Enduring Memory
"He forgot his right to dignity. He failed to remember his right to live. He forgot all the things that make an impression in ways we can’t predict—things from petty to the profound. His memory had congealed, got ghosted into the concrete, cold and frozen."Pxfuel [Creative Commons]

Enduring Memory

Forgiving and forgetting is indeed an appreciable act, but his patient ignored and overlooked the tragedies that a normal human being can never forget.

“Patient seems to be fine now. He feels the pain and is able to recollect,” the doctor said to a senior attending nurse. “Sir, sorry to interfere. I know this patient for a long. He will soon forget the tragedy befallen him,” the nurse replied modestly. “Such a kind of colossal tragedy and his reaction, in the form of deep grief and visible pain, is a good sign of his improvement”, the doctor replied. Without getting into further conversation with the doctor, the nurse gently moved on to the other patient.

In the following days, the doctor to his surprise realized that his patient was rapidly losing his ability to remember and reminisce. Now he felt no pain. He forgot his suffering. He forgot how his young son got killed. He forgot all his troubling twinge. He failed to recollect how innocent blood-splattered and washed through the meadows, transforming them into dark barren fields of mourning.

The doctor was keen to know about this exceptional patient and during the morning round in the hospital ward, he said to the nurse, “This patient is rare of its case. He expresses his anguish and pain but forgets everything soon. His entire mental trauma just fades away. He becomes blank. He suffers from a kind of amnesia, a memory loss”. With curiosity, the doctor advised the nurse to rule out any kind of brain injury and illness in the patient that could be the probable cause of his forgetfulness. Surprisingly, the nurse informed him that all medical investigations have already been done and every kind of brain problem has been ruled out.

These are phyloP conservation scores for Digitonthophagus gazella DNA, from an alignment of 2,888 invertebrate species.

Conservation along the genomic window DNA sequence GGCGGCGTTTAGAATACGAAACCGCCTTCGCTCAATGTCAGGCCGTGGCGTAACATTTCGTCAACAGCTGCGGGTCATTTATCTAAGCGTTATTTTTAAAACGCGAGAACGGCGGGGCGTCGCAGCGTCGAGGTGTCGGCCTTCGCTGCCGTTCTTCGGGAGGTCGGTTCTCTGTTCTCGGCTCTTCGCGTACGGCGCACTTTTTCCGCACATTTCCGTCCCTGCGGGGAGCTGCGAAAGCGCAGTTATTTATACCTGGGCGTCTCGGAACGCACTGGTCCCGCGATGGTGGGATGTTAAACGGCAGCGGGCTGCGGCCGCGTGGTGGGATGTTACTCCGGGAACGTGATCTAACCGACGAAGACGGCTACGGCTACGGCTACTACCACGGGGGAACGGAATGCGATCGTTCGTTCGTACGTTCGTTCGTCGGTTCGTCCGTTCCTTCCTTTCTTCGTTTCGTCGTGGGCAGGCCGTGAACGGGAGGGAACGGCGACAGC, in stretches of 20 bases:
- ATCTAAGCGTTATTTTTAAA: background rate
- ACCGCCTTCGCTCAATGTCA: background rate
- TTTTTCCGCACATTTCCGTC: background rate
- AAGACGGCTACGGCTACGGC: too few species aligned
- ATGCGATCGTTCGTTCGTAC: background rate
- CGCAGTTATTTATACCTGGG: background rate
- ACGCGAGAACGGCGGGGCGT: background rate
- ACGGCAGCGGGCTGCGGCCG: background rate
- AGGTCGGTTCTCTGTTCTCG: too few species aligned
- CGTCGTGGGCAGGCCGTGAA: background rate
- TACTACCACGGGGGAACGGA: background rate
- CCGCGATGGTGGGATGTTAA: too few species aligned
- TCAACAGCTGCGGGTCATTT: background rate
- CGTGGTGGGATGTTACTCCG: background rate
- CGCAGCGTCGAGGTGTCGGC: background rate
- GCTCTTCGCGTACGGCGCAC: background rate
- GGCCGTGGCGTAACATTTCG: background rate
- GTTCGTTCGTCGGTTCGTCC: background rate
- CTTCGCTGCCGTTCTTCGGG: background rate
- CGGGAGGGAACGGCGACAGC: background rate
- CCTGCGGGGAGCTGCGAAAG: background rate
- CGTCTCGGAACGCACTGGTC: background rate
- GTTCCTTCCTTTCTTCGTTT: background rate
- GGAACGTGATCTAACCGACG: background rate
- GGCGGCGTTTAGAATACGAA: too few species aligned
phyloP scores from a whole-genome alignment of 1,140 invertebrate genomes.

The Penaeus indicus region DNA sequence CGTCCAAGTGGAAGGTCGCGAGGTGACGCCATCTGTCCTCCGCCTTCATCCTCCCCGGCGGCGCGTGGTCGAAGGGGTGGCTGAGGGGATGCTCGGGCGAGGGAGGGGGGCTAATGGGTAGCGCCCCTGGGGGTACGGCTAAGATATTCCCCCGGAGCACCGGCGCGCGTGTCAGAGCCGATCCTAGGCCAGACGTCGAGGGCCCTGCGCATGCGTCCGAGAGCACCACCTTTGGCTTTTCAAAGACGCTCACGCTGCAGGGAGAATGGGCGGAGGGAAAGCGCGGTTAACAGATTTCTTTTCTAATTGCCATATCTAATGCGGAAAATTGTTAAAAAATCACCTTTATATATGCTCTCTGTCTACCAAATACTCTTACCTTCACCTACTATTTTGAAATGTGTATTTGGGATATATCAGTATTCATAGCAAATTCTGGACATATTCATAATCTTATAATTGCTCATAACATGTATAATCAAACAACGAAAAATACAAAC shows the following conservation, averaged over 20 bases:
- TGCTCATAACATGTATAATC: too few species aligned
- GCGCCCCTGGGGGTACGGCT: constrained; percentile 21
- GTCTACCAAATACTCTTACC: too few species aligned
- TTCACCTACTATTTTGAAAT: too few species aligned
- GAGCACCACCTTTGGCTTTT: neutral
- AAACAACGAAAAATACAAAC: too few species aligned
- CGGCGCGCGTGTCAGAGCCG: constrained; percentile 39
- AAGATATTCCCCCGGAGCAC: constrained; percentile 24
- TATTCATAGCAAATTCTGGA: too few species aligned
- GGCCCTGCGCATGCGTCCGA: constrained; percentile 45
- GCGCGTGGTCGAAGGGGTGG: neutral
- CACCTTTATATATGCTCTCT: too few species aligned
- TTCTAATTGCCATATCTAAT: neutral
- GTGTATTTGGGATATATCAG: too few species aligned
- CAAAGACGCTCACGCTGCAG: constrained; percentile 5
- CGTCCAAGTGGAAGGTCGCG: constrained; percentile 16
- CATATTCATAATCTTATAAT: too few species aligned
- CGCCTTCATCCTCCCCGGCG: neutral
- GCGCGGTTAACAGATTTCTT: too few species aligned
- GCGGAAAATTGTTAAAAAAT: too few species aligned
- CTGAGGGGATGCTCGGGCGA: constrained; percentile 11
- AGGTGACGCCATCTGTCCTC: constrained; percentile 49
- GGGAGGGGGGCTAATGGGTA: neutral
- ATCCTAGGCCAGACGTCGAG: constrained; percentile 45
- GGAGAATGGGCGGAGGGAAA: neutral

As days passed, the comprehension of this case got more complex for the doctor when he came to know that his patient was preparing to give credence to the murderers of his son. He was actually getting ready to collaborate with any of those who in one way or the other was responsible for the killing of his son.

Getting more inquisitive about the case, the doctor asked for his medical history. He was shocked to know that such kinds of incidents have already occurred in his patient’s life. His patient had faced many a hardship earlier. The patient, however, had forgotten the crime and injustice done to him, and instead strengthened the credibility of the people whom he knew were responsible for his condition. The concerned doctor found several similar incidents where his patient exhibited loss of memory about the issues that were fateful and decisive for him.

As the doctor was reclining on his chair, glancing at the case records of his patient, he suddenly heard, “Sir, sorry to disturb you”. He looked back and saw the nurse nearing him, who continued, “Any breakthrough in this case of memory loss?” Without saying anything to her, the doctor sneered and handed over the file to her.

The doctor was, in fact, perturbed. His patient had a selective memory loss. Forgiving and forgetting is indeed an appreciable act, but his patient ignored and overlooked the tragedies that a normal human being can never forget. He forgot his right to dignity. He failed to remember his right to live. He forgot all the things that make an impression in ways we can’t predict—things from petty to the profound. His memory had congealed, got ghosted into the concrete, cold and frozen.

The doctor could not make any final diagnosis for this patient but realized that medically his patient was fine and fit. However, his selective loss of memory was uniquely lethal. His amnesia to cruelties that had happened to him was like an eroding tumor that was going to ruin his coming generations. His inability to remember his sorrows was like sporadic cancer that would numb and rot him and his people.

Perhaps, repression can be a pretext for not keeping our memories alive. Fear of the unknown, unheard and unmarked can be an ‘explanation’ for erasing the memory and brushing away our genuine grievances. Moreover, the collective thinking inertia can be a reason to expunge harsh truths from our sad story and burying out its memories in oblivion.

Forgetting what happened to us, what ordeals we encountered and what we went through, we lose our sensibility and our history. Not able to store our memories, we fail to alter our behavior in light of our past experiences. Our general amnesia structures hazy corridors around us from whence no old records seem traceable. Everything gets blurred and blown away by the swirl of time, and forgetting everything repulsive gets easy….

There again is memory

at my doorstep—

jasmine crushed under

departing feet.

The moon extinguishes

its silver pain

on the window…(Agha Shahid Ali)

For an anxious doctor, who happened to be a good human being, his patient had not just lost his memory only, but his identity as well. For it is through enduring memories that we shape identity. His patient had selectively obliterated his memory, thereby adding to the distortion in the history writing of his place.

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